PAXsims

Conflict simulation, peacebuilding, and development

evaluating learning from simulations

Don asked in comments on an earlier post about how we evaluate our learning.  Specifically, for Carana, the tools for assessing before the simulation and what assessments are done after the evaluation.

Carana is used as part of our four day course for Bank staff on working in conflict-affected and fragile states.  At the beginning of the course, we have participants self-report on their level of expertise in the field through a pre-evaluation.  At the end of the course, we have participants respond in another evaluation.  Questions in the second evaluation are rephrased, but can be mapped to the level of expertise self-reporting from the first evaluation.  We also give participants an opportunity to evaluate Carana, both in writing and in a group discussion where we do reveals on the simulation and discuss the activity.

Based on the two evaluations above, we have some evidence that participants learn from the course.  Of course, the evaluations are self-reported and they are on the entire course, so this evidence may be partially subjective and it is difficult to separate out how much of this progress is attributable to the simulation.  We’ve run the course four times now and every time has been with the simulation, so we don’t have a control group to determine the treatment effect of using the simulation.

That being said, we benefit from a very large learning group at the World Bank with lots of data points for other courses.  In addition to the evaluations above, we’ve had learning experts observe every one of our courses and provide feedback on what kind of learning is being done and how we could improve it.

In June we’ll be finishing a tracer study on course participants where we will follow up with all past course participants and ask them what they learned and what they have used.  Again, admittedly, self-reported.

Lastly, there is a sort of evaluation built into the simulation.  Once the participants have put together their plan for post-conflict recovery for Carana, they go home for the night and the next morning they are rewarded or chastened for their choices and they have the opportunity to respond by adapting their recovery plan.

That answers a few questions about our process in our simulation and course.  Our hands are tied just a bit since we are teaching experienced staff and professionals who won’t tolerate a pop-quiz or a final, like some other simulationists we know (ahem, Rex).  But maybe there are better ways to determine whether or not we are actually teaching with these simulations – what other ways do people evaluate the performance of these simulations in teaching?

3 responses to “evaluating learning from simulations

  1. Gary Milante 09/03/2009 at 7:56 pm

    Sure thing, Lukas:

    First, these are the questions we ask at outset of the course:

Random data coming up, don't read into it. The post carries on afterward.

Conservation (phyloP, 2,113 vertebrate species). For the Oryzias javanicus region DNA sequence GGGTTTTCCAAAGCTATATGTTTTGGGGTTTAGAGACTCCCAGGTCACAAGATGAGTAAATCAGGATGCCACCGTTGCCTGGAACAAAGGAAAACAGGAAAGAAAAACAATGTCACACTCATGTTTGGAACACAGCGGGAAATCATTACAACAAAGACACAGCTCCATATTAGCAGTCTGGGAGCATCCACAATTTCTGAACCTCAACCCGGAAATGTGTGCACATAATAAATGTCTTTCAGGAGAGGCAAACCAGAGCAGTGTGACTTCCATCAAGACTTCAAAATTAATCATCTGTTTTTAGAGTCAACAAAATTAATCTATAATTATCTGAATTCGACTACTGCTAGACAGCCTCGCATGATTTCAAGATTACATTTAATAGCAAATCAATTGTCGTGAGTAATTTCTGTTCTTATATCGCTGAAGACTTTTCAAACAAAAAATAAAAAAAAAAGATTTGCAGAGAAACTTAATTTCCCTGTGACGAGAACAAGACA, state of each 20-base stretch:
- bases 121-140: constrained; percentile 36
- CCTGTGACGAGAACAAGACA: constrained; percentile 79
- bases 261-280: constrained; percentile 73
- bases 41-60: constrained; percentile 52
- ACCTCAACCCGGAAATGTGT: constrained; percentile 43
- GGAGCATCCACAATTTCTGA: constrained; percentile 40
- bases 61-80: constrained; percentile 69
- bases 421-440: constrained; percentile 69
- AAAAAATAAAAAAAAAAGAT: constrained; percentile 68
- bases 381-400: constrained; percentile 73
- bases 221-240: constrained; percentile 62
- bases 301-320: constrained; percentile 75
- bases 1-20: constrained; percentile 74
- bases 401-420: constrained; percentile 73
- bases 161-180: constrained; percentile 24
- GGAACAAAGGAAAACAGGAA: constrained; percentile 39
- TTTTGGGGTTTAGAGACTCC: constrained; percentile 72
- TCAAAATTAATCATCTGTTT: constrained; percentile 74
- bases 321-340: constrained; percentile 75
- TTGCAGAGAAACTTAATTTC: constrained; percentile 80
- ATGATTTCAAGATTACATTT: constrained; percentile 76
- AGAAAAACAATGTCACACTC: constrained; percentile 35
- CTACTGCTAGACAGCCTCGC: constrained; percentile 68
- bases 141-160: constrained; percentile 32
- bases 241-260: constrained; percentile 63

Please tell us how much you currently know on each specific topic or concept [The questionnaire includes a five point scale for respondents to self-evaluate]

    1) diagnostics of fragile and conflict-affected situations (FCS), and characteristics that define them
    2) reasons fragility and conflict require a differentiated response
    3) tools to determine appropriate response in various situations of fragility and conflict
    4) custom operational and strategic choices available for FCS
    5) structure and roles of the ”international architecture” of fragility and conflict
    6) policies, procedures, and program approaches of the World Bank
    7) diverse interests of stakeholders outside the World Bank
    8) how economic development agencies link to other international partners
    Then the participants are asked the following questions in their post-course evaluation:

    How do you rate your *new* knowledge level on each of these specific topics/concepts? [Same 5 point scale, emphasis added]
    1) diagnostics of fragile and conflict-affected situations (FCS), and characteristics that define them
    2) reasons fragility and conflict require a differentiated response
    3) tools to determine appropriate response in various situations of fragility and conflict
    4) custom operational and strategic choices available for FCS
    5) roles of partners in ”architecture” of response to fragility and conflict
    6) World Bank policies, procedures, and program approaches in FCS
    7) diverse interests of stakeholders outside the World Bank
    8) linking to areas beyond the Bank’s core competence

    These evaluations are anonymous, however, they are coded so that we can compare the pre-course evaluations to post-course results.

    As mentioned before, the participants are professionals, often already working in these environments and often senior level staff, so the evaluation is about as much as we are able to extract from them – no pop quizzes, mid-terms or finals. This is sufficient for our reporting purposes internally at the Bank, but I am not convinced it tells us as much as we could learn about what participants are learning.

  2. Rex Brynen 09/03/2009 at 12:56 am

    Quite by coincidence, I received this message today from a former POLI 450 student, who now works at the UN: “I have something I’ve been meaning to say for a while now: oh my god the simulation is so close to reality.”

    That’s the sort of evaluation I like!

    In all seriousness, though, I wonder what more critical sim evaluations might be out there, which former participants are loathe to express for reasons of politeness, friendship, etc. If you’re reading, feel free to post them…

  3. Lukas Neville 08/03/2009 at 6:16 am

    Can you elaborate on what kinds of measures/questions you give your students in the pre- and post-simulation “self-report on their level of expertise”?

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